The Kickstarter Blog

New Projects Are Furever

  1. Viva Cuba! Al Campo and Cuba Skate

         Fidel Rodriguez on his porch in Cuba, as photographed in Ernesto Bazan’s Al Campo

    For many Americans, Cuba is a mysterious land we can only assume to be as breathtaking as it is heartbreaking, but for at least two Kickstarter creators, Cuba’s uniquely vibrant culture is not just folklore, it’s reality. You cannot embargo energy, and no creators know that better than award-winning photographer Ernesto Bazan and skate enthusiasts Miles Jackson and Lauren Bradley. Bazan’s Al Campo project captures the Cuban countryside, photographing the unparalleled beauty of rural life, and Jackson and Bradley’s Cuba Skate documents a Havana skater scene that’d do Spike Jonze proud. We asked these creators to drop a little knowledge about life on the island and their passion for these projects.

    After traveling to Cuba in 1992, Bazan met his wife, had twins, and founded a photography workshop, settling in Cuba until they had to leave in 2006. With the help of his photography students, Bazan is publishing 88 color images of his last 5 years in the mythical land. 

    Al Campo, an intimate visual look at Cuban rural lifestyle — by Ernesto Bazan

    Ernesto, of all the daily rituals you practice in rural Cuba, do you have one you enjoy most? What about one a photo of one? What moves you in that image?

    Probably the ritual I enjoyed and miss the most is the one in which I’d bring a good bottle of rum whenever I’d visit my farmer friend Fidel Rodriguez’s home. He would  invariably ask me if I wanted to have a cigar rolled by him. I’d always say yes although I’ve never been a smoker. He would go find the best tobacco leaves in a stash he had and then he would skillfully roll them before my very eyes after deveining each one of them. He would hand it to me and give me light. We would sip rum, smoke cigars and talk about our lives.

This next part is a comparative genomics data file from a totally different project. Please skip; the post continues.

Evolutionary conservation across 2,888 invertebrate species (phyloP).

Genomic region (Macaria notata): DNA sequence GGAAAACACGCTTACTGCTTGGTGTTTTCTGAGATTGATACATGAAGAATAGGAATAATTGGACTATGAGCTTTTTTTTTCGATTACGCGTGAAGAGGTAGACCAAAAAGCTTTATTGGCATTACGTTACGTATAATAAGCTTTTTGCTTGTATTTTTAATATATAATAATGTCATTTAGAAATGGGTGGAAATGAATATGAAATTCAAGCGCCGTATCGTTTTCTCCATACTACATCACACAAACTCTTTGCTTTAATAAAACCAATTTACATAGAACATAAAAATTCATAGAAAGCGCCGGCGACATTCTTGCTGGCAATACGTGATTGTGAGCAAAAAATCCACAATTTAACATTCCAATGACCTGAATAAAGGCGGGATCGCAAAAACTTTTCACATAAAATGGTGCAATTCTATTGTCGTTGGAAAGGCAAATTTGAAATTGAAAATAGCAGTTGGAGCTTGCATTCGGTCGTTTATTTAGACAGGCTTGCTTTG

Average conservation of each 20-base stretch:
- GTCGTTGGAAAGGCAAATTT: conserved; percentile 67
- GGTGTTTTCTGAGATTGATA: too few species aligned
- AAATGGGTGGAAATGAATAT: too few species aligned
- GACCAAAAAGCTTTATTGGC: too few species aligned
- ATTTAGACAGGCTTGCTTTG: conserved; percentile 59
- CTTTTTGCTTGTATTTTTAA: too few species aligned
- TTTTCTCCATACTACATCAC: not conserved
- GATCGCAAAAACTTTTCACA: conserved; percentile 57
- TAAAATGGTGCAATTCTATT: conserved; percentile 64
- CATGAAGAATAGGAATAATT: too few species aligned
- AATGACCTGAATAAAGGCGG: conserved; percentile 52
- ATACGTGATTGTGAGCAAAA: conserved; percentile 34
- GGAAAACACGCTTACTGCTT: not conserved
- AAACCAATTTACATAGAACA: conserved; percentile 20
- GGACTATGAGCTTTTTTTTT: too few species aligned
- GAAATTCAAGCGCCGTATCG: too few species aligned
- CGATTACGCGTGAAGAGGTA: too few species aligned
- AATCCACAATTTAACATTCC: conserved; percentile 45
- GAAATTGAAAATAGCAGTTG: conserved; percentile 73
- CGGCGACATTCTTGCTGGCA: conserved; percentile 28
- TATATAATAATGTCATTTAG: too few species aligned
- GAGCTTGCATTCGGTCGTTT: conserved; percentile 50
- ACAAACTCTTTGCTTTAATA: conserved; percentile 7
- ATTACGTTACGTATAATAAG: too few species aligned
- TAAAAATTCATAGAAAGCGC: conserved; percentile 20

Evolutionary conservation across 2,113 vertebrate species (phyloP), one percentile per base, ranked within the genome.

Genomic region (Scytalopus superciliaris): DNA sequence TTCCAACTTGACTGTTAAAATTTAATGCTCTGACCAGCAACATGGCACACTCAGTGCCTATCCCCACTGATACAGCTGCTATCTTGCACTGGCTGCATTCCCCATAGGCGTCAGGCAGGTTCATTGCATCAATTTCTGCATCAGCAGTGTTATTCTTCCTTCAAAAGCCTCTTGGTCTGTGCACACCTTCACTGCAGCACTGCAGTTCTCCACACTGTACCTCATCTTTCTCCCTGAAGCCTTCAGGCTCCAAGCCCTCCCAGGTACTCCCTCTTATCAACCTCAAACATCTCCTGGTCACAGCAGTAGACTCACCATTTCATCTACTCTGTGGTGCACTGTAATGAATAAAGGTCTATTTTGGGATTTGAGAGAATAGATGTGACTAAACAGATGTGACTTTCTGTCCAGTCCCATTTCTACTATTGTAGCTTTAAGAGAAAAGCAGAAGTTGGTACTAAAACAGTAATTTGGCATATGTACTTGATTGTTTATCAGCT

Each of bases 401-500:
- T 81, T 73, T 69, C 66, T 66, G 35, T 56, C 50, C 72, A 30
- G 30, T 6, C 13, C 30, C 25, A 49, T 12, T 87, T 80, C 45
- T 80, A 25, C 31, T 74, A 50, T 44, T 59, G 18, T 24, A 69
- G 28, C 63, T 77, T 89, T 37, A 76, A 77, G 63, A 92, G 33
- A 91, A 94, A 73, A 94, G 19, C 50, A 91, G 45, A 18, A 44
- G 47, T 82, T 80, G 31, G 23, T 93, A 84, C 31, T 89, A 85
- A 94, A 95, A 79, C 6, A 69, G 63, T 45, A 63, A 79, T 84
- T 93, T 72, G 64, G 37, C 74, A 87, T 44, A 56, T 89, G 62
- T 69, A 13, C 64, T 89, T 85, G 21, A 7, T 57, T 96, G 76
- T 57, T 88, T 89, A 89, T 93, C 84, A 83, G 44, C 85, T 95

One of my favorite images is the one of Fidel sitting on a chair out on the porch smoking a cigarette while two dogs in front and behind him are looking out. What moves me about the image is that I feel that I managed to capture the essence of that intimate moment of relaxation and solitude. He seems to be pondering about his existence, what will come next.

    You mentioned your students are helping you make this book; what’s the best advice you’ve received from them? What’s some advice you give your students?

    My students have provided an amazing creative feedback, wonderful input on what images to eliminate, how to move certain parts of the sequence, how to improve the cover. If that wasn’t enough they have provided some of the financial support needed to bring this book to light. As I like to say, founding my workshop has been one of the best thing that I’ve done in my life. It has shaped my way of working, we have created a unique network of friends creating a very synergy.

    I try to teach them that a good image has to have the right combination of content and form that it has to come from within, that it needs to convey something spiritual. The teaching has taught all of us that the more we give the more we get something back in return. It never fails!

    Who are funnier, the Cubans or your hometown Sicilians? …Know any good jokes?

    I think both Cubans and Sicilians can be pretty funny people. Their jokes are sarcastic and ironic at the same time. Here goes one, which shows how tough life is on the island: There was this fried egg walking down the street, minding its own business. It hears some noise behind it, turns around, and sees a crowd of hungry Cubans in the distance bearing down on it. It runs away as fast as its little fried egg legs will go, when it sees a steak. It yells to the steak, “Run away! Run away! They’ll get you too!” but the steak just laughs and says, “They won’t even recognize me.”

    Cuba Skate: A Series of Short Skate Videos — by Cuba Skate!

       Skaters renovate a skate park in Havana as part of Jackson and Bradley’s Cuba Skate